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Federal CISO Says Zero Trust Implementation Has Started

Cybersecurity measures

Federal CISO Says Zero Trust Implementation Has Started

Chris DeRusha, federal chief information security officer, said at a CyberScoop event that the Office of Management and Budget has begun implementing zero trust across the government. He explained that work is ongoing to assist agencies with cybersecurity cost management and formally establish a broad cultural shift.

According to DeRusha, long-term adoption hinges upon government transparency regarding zero trust spending, FedScoop reported.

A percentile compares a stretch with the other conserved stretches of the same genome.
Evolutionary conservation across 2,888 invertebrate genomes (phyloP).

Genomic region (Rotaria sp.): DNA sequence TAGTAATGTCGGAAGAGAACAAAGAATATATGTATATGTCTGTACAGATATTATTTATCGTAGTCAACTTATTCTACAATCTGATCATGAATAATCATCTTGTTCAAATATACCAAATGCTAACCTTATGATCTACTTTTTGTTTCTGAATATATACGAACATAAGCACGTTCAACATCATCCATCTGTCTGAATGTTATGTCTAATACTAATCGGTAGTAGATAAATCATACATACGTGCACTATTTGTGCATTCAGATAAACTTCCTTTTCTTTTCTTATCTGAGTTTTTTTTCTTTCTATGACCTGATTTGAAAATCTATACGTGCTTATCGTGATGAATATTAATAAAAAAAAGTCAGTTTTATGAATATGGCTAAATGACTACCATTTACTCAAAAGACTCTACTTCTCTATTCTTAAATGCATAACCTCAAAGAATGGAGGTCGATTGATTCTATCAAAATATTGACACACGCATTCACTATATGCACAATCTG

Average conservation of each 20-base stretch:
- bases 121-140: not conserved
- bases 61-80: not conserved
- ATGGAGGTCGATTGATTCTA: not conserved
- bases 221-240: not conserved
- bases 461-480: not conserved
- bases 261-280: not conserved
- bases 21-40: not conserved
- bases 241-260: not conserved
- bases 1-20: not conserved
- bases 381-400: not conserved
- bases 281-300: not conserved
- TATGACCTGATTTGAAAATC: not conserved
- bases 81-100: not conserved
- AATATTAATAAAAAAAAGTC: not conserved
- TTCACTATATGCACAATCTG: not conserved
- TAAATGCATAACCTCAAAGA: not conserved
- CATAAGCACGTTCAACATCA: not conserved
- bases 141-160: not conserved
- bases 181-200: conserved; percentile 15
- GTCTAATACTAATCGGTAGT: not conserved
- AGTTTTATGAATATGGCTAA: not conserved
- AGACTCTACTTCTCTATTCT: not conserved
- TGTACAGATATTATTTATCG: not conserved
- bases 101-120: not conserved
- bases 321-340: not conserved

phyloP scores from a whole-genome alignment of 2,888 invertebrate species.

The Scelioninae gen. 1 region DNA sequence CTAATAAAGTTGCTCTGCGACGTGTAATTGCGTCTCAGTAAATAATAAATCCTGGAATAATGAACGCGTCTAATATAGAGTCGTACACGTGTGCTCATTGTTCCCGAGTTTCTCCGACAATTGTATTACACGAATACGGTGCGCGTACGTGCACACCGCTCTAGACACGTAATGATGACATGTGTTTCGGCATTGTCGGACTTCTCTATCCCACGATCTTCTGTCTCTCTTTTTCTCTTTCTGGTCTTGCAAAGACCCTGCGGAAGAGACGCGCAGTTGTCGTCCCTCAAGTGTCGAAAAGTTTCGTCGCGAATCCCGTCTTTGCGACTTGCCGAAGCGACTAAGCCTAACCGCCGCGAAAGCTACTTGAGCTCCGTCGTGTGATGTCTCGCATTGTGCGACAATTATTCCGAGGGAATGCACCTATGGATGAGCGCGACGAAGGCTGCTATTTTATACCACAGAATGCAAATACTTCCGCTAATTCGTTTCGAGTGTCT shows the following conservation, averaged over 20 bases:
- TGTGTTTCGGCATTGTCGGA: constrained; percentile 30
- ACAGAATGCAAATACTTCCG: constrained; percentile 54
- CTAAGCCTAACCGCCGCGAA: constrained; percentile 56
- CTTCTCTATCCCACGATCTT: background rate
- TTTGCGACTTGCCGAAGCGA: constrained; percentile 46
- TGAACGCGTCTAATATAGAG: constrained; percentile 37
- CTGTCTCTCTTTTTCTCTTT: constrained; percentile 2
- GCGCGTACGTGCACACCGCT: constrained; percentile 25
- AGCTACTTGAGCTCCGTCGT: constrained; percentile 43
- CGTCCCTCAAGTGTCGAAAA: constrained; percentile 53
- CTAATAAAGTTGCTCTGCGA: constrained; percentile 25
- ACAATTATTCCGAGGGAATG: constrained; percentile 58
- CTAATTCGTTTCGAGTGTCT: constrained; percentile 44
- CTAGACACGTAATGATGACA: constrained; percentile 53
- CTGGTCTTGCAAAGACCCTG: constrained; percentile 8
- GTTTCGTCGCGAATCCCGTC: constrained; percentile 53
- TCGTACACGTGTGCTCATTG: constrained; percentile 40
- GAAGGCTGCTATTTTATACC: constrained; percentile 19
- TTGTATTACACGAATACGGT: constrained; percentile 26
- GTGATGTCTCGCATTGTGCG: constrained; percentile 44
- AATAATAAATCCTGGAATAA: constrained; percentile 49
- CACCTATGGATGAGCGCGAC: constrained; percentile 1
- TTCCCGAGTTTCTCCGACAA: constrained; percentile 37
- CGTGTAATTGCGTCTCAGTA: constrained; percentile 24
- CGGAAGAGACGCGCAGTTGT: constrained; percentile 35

The OMB’s move is the latest development in efforts to overhaul federal network security. In August, a Cybersecurity and Infrastructure Security official highlighted the formation of a working group focused on addressing obstacles to zero trust funding. Agencies currently rely upon vehicles such as the Technology Modernization Fund and the Federal High-Value Asset program to finance cyber upgrades.

January saw the release of Memorandum M-22-09, an OMB document that set whole-of-government implementation deadlines for zero trust. It laid out a roadmap for agencies to reach specific requirements by fiscal year 2024, including the integration of multifactor authentication and attribute-based access control systems.

The memorandum was a refinement of a draft strategy released in September 2021. OMB’s efforts followed the release of the Executive Order on Improving the Nation’s Cybersecurity in May of that year.

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Category: Cybersecurity